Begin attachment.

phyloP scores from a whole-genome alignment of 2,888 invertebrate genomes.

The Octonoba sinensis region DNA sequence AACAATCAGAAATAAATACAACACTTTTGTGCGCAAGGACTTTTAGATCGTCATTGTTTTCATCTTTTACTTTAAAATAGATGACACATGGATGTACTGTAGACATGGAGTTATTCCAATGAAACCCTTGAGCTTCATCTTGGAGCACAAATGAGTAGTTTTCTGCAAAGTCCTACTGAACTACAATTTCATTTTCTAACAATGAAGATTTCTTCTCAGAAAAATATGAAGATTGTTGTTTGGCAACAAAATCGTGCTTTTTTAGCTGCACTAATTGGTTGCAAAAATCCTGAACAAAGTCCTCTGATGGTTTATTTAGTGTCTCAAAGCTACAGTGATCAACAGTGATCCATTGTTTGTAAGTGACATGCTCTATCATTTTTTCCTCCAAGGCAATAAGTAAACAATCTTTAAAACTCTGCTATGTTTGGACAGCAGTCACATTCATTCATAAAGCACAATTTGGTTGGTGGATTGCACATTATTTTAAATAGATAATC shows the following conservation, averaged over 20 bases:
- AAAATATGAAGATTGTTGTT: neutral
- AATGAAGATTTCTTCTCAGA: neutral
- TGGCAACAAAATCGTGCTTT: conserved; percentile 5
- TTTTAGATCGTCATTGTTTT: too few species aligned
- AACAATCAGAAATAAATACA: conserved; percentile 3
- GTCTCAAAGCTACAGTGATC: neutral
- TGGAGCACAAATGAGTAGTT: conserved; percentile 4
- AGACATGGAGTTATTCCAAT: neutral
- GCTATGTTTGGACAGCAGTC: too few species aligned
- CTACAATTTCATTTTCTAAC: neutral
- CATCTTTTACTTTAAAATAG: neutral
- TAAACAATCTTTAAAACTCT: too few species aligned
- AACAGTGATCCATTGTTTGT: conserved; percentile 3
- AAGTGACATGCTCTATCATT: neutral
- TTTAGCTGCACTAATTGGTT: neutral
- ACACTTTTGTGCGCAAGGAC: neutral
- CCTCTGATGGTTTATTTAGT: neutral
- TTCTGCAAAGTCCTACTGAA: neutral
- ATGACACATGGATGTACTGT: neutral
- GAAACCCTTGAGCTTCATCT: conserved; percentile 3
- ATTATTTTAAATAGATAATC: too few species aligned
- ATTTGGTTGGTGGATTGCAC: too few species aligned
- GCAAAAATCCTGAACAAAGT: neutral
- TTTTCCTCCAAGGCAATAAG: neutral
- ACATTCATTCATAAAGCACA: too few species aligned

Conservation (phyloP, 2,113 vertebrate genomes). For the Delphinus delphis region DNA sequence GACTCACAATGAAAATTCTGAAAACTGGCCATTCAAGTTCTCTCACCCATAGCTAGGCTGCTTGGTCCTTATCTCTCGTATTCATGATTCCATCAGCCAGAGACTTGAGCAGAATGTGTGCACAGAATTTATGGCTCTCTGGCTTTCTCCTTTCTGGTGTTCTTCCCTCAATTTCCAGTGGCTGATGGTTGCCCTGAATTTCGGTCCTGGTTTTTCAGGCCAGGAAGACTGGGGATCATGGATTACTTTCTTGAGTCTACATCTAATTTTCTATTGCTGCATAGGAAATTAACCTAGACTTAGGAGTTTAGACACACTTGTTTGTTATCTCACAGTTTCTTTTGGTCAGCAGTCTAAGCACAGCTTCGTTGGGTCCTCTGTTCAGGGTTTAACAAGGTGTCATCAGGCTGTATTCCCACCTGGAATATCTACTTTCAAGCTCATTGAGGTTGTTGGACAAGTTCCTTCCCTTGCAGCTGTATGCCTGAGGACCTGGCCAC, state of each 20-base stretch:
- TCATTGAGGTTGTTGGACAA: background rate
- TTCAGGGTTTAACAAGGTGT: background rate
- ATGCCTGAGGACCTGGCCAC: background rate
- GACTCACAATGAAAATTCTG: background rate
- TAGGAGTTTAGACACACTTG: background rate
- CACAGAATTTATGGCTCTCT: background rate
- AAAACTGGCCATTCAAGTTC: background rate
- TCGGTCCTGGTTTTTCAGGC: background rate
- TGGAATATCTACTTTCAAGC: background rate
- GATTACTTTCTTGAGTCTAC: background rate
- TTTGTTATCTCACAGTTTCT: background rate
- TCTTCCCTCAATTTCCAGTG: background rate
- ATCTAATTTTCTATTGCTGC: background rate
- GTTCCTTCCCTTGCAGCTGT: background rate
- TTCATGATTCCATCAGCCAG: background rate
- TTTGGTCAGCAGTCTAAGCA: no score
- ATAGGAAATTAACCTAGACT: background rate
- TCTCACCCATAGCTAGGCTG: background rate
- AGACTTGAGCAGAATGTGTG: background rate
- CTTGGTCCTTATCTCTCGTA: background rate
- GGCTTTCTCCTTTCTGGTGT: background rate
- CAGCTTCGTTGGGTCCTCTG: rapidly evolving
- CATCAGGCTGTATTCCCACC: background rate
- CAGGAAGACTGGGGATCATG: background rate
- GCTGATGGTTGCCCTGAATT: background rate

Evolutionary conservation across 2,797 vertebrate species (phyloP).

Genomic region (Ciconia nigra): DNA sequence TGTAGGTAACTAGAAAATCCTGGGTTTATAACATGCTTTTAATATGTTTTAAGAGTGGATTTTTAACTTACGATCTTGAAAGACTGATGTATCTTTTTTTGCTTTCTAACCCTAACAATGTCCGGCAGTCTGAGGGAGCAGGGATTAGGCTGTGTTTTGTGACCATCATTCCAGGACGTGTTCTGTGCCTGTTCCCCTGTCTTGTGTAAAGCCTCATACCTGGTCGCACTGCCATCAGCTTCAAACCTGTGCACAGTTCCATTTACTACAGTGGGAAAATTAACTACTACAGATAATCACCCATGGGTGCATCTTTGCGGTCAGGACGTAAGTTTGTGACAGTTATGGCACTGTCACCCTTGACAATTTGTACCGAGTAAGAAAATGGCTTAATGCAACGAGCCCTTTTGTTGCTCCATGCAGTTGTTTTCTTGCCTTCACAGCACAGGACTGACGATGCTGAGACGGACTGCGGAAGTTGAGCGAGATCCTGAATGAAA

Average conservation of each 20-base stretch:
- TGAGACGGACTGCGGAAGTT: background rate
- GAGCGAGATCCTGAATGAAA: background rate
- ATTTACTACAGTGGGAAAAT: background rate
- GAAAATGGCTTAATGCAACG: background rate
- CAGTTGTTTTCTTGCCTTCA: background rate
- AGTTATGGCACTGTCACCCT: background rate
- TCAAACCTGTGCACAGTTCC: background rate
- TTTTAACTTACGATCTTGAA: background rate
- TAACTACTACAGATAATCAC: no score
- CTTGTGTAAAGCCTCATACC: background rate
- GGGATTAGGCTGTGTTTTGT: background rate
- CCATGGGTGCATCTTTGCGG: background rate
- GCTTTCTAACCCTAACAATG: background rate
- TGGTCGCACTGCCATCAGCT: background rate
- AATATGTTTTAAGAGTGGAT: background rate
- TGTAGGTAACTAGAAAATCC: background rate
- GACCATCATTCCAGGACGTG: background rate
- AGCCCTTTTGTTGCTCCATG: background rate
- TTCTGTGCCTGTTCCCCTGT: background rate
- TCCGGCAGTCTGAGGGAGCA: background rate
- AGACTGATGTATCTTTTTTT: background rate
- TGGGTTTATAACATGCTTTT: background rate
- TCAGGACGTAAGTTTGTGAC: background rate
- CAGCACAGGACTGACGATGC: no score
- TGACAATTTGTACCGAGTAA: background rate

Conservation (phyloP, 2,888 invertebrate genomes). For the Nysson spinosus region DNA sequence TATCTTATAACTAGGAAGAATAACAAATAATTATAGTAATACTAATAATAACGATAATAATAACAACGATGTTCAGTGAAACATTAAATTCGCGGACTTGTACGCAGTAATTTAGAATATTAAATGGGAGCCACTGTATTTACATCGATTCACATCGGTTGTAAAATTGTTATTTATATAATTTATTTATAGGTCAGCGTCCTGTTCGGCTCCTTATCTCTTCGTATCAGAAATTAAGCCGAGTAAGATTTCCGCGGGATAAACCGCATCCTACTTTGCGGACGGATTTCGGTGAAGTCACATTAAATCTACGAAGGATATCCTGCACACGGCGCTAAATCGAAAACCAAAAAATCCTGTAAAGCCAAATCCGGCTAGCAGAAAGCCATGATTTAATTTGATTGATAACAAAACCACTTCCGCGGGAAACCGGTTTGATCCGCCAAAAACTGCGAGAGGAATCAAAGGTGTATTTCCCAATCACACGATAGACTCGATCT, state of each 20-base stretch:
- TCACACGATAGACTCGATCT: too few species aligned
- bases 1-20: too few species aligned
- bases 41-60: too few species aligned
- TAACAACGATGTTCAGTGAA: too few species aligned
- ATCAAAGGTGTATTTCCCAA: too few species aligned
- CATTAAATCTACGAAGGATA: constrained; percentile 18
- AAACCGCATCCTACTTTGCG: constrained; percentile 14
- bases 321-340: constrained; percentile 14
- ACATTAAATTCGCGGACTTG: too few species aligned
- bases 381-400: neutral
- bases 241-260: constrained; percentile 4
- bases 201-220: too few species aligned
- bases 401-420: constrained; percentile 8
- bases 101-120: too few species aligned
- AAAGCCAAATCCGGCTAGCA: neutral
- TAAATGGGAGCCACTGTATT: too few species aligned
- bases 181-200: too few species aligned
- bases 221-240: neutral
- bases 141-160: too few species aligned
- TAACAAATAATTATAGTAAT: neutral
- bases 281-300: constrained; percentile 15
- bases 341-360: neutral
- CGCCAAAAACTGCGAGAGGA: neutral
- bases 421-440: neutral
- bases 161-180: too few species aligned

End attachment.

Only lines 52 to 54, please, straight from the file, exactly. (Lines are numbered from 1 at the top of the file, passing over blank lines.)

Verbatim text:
- CAGGAAGACTGGGGATCATG: background rate
- GCTGATGGTTGCCCTGAATT: background rate

Evolutionary conservation across 2,797 vertebrate species (phyloP).